The article describes what many of us remember from those little segments they show before athletes compete:
Recruits are plucked from regular schools and from their families at 6 or 7 years old and placed in one of 3,000 special sports boarding schools after passing height, body mass and related physiology tests. Training is intense, and youngsters are expected to spend years doing what they're told without complaining, in the interest of regional and national glory. . . .I remember cheering against the Chinese in the 2004 Olympics for this very reason. Sitting in my apartment in DC, my friend G.W. and I explained to my roommates about how we did not want to see the Chinese government be rewarded with medals for running this kind of athlete machine. (for being the President and VP of Bruin Democrats at the time, our staunch anti-communist stance sure sounded Republican). They just laughed at us for making everything political.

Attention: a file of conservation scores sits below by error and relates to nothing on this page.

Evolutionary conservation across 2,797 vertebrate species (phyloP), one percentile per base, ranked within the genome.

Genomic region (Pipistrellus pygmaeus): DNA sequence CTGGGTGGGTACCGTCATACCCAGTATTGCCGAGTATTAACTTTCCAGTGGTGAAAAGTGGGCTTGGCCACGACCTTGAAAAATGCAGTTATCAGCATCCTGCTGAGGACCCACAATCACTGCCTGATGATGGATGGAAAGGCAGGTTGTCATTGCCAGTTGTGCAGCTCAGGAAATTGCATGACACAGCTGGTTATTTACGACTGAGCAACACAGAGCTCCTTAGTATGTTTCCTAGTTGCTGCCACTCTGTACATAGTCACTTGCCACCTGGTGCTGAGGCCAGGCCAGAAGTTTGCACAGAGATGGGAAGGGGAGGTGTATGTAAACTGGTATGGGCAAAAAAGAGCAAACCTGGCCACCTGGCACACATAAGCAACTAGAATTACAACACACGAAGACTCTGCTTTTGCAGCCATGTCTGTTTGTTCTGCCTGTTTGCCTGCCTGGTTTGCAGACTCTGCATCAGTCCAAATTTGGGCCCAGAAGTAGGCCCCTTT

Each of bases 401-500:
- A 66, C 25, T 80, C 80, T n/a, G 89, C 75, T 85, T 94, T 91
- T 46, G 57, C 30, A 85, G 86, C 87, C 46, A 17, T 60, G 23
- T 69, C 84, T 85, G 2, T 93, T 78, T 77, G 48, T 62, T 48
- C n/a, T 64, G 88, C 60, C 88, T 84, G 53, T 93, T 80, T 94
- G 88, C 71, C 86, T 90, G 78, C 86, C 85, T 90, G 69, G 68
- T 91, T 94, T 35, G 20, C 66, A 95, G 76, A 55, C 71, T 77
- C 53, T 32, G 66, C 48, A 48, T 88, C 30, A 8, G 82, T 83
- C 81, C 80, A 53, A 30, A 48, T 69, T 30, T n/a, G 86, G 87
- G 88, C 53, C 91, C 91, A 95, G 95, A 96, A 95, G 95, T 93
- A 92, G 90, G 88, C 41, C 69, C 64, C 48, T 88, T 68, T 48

"Sure, other nations are keen to win gold medals," said Wei Hanfeng, editor of the Chinese edition of Sports Illustrated magazine. "But other governments don't control your private life, prevent you from dating or seeing your family, force you to live in a dorm or stop you being rewarded by sponsors."
Yes I know that there are "cultural" differences, there are not enough resources in China for everyone to play sports for fun, and that some parents in the United States subject their kids to the same kind of conditions and pressure as the Chinese government for sports (and theater, and medical school). And I do feel bad for the individual Chinese athletes when they lose because I can only imagine how much "shame" they feel they brought to their country and family. But I still root against the Soviet-style athletic program that the Chinese have adopted.
...And maybe I root against them to prove to everyone that I really am not Chinese. U-S-A!